An aggressive, consistent, physically strong, complete, and athletic goalkeeper, Zenga was nicknamed Deltaplano ("Hang glider")     due to his excellent shot-stopping abilities, positioning, explosive reactions, bravery, and in particular for his speed, elegance, and agility, which enabled him to produce spectacular saves.     Despite his reputation, the media was often critical of Zenga's penalty-saving record throughout his career,   although he stopped penalties against notable specialists, such as Roberto Baggio, Paul Merson, and Michel Platini;  he was also criticised by pundits for his unsteady performances when coming out off his line to claim crosses, and performed best between the posts,     while he was also not particularly adept with the ball at his feet,  or very confident in his distribution,  and initially struggled in teams which employed a zonal marking defensive system and the offside trap, due to his reluctancy to rush out of goal.  Nevertheless, he was able to adapt successfully to the changes in regulations following the introduction of the back-pass rule, and maintained a high level of performance as his career progressed, even as goalkeepers were required to play more frequently with their feet.  In addition to his goalkeeping ability, Zenga also stood out for his strong mentality and leadership from the back, as well as his temper and flamboyant celebrations as a footballer,    and was also known for his composure under pressure, which enabled him not to be fazed if he ever made any errors. 
His other nickname, L'Uomo Ragno ("Spider-Man"),  is not related to his goalkeeping skills, but rather to a curious circumstance: in 1992, while answering questions about his exclusion from the Italy national team, Zenga softly sang a song by the Italian band 883, called Hanno ucciso l'Uomo Ragno ("Someone killed Spider-Man"),  which led pundits and supporters to call him like the Marvel Comics character.
His first managerial job was as Player-Manager of New England Revolution:  after he left the club, Zenga retired from active football, choosing to pursue a coaching career.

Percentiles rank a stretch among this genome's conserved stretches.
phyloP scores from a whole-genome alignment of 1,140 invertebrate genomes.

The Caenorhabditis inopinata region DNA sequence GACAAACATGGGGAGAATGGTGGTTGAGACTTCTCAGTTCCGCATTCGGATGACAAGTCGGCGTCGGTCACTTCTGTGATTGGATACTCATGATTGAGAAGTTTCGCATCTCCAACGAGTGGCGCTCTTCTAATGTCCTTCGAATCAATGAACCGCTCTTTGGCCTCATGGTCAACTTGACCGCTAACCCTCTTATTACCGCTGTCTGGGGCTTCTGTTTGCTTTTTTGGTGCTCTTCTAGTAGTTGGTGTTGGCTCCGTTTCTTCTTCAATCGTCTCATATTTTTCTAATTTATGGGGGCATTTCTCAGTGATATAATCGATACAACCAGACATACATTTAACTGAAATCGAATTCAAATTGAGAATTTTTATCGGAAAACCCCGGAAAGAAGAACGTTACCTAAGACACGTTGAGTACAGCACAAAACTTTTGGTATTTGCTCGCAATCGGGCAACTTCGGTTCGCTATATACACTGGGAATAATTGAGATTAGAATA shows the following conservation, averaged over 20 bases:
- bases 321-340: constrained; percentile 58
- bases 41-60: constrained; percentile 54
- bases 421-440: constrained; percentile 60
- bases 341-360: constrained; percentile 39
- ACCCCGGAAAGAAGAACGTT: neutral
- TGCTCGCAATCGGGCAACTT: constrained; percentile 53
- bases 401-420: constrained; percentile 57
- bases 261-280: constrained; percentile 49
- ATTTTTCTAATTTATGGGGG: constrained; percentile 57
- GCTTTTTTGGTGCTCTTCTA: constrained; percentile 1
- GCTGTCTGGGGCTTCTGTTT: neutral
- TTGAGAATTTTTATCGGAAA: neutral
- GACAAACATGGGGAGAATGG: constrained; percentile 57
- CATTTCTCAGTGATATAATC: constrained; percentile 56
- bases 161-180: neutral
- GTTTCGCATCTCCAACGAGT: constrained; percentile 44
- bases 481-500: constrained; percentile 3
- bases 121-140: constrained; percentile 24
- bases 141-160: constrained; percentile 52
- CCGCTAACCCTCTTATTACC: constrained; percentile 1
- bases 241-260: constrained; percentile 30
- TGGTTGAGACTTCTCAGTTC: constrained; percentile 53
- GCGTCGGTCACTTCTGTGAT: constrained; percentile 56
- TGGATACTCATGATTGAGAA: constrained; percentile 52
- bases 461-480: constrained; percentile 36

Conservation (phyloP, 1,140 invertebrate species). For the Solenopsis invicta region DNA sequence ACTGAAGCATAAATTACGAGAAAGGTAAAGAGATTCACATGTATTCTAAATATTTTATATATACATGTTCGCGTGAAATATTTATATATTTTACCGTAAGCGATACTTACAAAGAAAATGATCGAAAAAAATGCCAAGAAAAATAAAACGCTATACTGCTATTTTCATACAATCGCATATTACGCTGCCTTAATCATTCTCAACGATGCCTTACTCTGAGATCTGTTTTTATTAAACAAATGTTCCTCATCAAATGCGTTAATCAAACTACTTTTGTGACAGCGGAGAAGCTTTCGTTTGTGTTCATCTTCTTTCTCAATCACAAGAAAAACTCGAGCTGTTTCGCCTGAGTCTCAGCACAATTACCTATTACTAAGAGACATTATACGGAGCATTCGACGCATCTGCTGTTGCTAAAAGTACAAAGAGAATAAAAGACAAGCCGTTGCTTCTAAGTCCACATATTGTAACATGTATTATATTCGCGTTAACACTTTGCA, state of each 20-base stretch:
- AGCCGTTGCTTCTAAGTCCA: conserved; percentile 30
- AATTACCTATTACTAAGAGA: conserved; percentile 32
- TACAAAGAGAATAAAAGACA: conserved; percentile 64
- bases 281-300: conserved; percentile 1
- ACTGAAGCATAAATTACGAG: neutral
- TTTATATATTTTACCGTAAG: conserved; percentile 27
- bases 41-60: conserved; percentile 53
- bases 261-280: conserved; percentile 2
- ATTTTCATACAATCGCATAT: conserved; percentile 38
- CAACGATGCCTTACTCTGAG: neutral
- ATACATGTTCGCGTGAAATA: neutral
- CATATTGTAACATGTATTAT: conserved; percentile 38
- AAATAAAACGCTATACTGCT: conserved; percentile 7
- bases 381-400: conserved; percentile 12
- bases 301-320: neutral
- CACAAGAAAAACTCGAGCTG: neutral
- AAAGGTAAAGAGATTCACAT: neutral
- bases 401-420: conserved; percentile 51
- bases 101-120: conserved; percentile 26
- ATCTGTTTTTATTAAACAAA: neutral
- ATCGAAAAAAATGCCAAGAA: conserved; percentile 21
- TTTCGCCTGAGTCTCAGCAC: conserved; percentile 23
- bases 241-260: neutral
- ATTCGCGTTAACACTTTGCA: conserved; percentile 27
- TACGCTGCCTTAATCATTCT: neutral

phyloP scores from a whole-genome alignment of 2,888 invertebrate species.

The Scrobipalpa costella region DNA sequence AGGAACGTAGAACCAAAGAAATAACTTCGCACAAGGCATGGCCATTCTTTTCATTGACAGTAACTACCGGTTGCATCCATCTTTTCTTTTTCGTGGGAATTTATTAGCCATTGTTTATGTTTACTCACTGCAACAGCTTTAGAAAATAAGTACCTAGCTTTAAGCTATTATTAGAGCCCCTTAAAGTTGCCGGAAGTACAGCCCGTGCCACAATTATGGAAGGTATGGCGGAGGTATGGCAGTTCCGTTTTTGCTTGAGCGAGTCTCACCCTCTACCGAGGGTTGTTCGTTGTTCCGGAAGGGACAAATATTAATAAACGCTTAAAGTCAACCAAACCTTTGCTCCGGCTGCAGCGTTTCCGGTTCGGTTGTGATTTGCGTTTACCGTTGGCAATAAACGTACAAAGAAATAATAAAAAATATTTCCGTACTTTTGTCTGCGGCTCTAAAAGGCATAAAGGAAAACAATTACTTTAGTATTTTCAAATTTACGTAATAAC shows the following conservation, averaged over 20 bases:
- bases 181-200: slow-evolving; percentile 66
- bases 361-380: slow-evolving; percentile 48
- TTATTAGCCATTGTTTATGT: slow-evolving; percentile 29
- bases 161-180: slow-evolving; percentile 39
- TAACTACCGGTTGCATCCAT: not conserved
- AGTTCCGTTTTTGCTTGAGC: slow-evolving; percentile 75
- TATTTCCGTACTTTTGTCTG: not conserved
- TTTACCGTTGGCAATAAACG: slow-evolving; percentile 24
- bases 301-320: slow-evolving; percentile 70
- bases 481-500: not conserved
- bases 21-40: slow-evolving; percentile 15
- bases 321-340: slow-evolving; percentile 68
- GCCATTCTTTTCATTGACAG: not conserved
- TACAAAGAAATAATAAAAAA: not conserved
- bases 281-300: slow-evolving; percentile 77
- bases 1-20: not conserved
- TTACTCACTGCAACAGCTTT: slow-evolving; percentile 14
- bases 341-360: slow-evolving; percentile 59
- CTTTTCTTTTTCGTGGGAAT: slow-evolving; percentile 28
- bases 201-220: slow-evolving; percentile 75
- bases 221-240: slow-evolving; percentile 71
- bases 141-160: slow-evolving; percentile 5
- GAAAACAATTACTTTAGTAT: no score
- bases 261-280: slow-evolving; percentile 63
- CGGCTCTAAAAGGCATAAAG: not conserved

After a short stint with Milanese Serie D team Brera Calcio, Zenga moved to Romania in 2002, first managing Naţional București and then FCSB where he won the domestic title and reached the Round of 16 of the 2004–05 UEFA Cup after eliminating UEFA Cup winners Valencia from the competition.
In the summer 2005, after being fired from FCSB before the end of the season, Zenga joined Red Star Belgrade, leading the Serbo-Montenegrin team to a double (national league and national cup).
In the summer 2006, Zenga was appointed as coach of Turkish Süper Lig side Gaziantepspor; however, after a poor start (five wins in 17 league matches), he resigned in January 2007 in order to accept an offer from United Arab Emirates club Al-Ain.
After just five months in charge, Al-Ain sacked Zenga, who was announced in September 2007 as new Dinamo București coach, replacing Mircea Rednic, but he resigned only two months later following a 1–0 loss in a local derby lost to FCSB.  He then accepted a job as a football commentator and pundit for Italian public broadcasting service RAI.
On 1 April 2008, he agreed to replace resigning boss Silvio Baldini as manager of Catania.   He made his Serie A debut on 6 April with a 3–0 home win against Napoli,  leading them to a dramatic relegation escape during the final minutes of the league, after a 1–1 home draw against Roma.
Confirmed at the helm of Catania for the 2008–09 season, Zenga proved to be fit for the Italian top flight, leading the rossoazzurri to impressive results in the early part of the season, and agreeing a one-year contract extension with the Sicilian club. 
Catania's playing style under Zenga was notable for the coach's focus on free kick planning; his assistant manager Gianni Vio is known to work exclusively on this particular side of football tactics during the weekly training sessions.  He guided Catania to a mid-table finish and the Serie A points record for the eastern Sicilian side; at the final home game of the season he announced he was parting company with his club by mutual consent.
On 5 June 2009, after being linked with the managerial job at Lazio it was revealed that Zenga had agreed a three-year contract with Palermo to replace outgoing manager Davide Ballardini; the move was seen as a massive surprise due to the Rosanero club being rumoured to be interested in several other managers and the bitter rivalry between them and Catania, the only two Sicilian teams playing in the Italian top flight.  He debuted with a 4–2 Coppa Italia win over SPAL 1907, and a 2–1 home win against Napoli in the first week of the Serie A season. However, a number of disappointing results followed, ending in an unimpressive 1–1 home tie to Catania that led Palermo chairman Maurizio Zamparini to remove Zenga from his managerial duties on 23 November, after only thirteen league games in charge of the rosanero. 
On 11 May 2010, he was announced new head coach of Saudi Professional League club Al-Nassr.  He was removed from his position on 24 December after a string of poor results led Al-Nassr to be overtaken at the top of the league table. 
On 6 January 2011, Zenga was appointed as new head coach of Al Nasr SC in the UAE Pro-League.